Mosques were thronged Monday, the first of two days of national mourning.
KABUL, Afghanistan – So many people were buried alive by bulldozers in the barren fields around the Pul-e-Charkhi Prison on Kabul’s outskirts that guilty soldiers later said it was like an earthquake as their victims tried to claw their way out.
Thirty-four years later, the names and details of nearly 5,000 of those victims — arrested, tortured and killed by the Afghan Communist government in 1978 and 1979 — have resurfaced, cataloged in detailed records released this month.
Although the death lists were originally compiled by the Afghan government and languished, unreleased, for decades, they were unearthed by Dutch investigators and have been published on the website of the Netherlands national prosecutor’s office.
The Afghan government’s reaction to the release of the lists was initially cautious, and President Hamid Karzai was quoted as saying that reconciliation was more important than prosecutions.
It is a sensitive issue in Afghanistan, and not just because so many former Communist officials now hold high positions in government, especially in the military and police hierarchies. Calls to prosecute old Communists inevitably lead to calls to prosecute all those who came after them and committed massacres of their own during the three decades of conflict that followed.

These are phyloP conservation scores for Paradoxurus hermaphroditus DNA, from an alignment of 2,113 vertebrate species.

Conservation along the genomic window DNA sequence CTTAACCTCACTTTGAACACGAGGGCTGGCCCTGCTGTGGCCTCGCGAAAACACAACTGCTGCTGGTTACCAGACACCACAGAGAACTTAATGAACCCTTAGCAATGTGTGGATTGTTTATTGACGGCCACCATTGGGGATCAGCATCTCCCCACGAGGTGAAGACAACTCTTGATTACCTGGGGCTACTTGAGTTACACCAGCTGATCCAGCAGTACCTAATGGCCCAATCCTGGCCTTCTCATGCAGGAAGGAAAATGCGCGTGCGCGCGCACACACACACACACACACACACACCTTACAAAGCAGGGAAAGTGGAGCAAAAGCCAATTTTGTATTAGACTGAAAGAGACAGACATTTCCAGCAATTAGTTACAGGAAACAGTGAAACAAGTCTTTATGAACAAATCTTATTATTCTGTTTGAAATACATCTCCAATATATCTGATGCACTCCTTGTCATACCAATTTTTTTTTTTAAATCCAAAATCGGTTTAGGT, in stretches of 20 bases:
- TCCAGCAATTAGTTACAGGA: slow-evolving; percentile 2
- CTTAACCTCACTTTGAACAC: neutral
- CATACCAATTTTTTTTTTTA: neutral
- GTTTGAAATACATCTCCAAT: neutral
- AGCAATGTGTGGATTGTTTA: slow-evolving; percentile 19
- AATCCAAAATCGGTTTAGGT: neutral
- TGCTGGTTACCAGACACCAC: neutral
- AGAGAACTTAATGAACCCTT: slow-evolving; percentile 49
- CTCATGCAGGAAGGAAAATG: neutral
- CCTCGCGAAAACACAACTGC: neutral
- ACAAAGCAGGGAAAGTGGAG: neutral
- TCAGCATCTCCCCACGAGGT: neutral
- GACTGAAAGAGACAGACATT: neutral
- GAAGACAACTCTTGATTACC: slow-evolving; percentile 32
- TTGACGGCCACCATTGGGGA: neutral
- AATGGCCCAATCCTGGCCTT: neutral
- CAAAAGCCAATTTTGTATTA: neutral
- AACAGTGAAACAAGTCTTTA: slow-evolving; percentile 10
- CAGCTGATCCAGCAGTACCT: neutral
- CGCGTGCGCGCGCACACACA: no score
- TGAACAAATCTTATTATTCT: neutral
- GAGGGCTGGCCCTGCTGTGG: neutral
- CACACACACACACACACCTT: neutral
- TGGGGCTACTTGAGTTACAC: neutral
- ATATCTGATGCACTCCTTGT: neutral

But as word spread among thousands of relatives of the victims, the death lists went viral, lighting up social media among a younger generation, and bringing calls from older people for prosecutions. Finally, pressed by Sima Samar, head of the Afghanistan Independent Human Rights Commission, Karzai declared Monday and Tuesday national days of mourning.
Mosques in Kabul and throughout the country were thronged with mourners for the victims Monday, and many memorials were planned in rural villages that were particularly hard-hit by the wave of torture and killings carried out by Afghanistan’s intelligence service at the time.
The chain of events that led to the lists’ discovery began with an asylum request by Amanullah Osman, head of interrogation for Afghan intelligence in 1978 and 1979, who fled to the Netherlands in 1993. In his asylum interview, according to the prosecutor’s office, Osman admitted to signing documents concerning people who were to be executed. The Dutch denied him asylum but never expelled him, and eventually opened up a war crimes investigation. That led them to a 93-year-old Afghan refugee in Germany who gave them the death lists, which she had gotten from a former U.N. official, Felix Ermacora, who had never released them.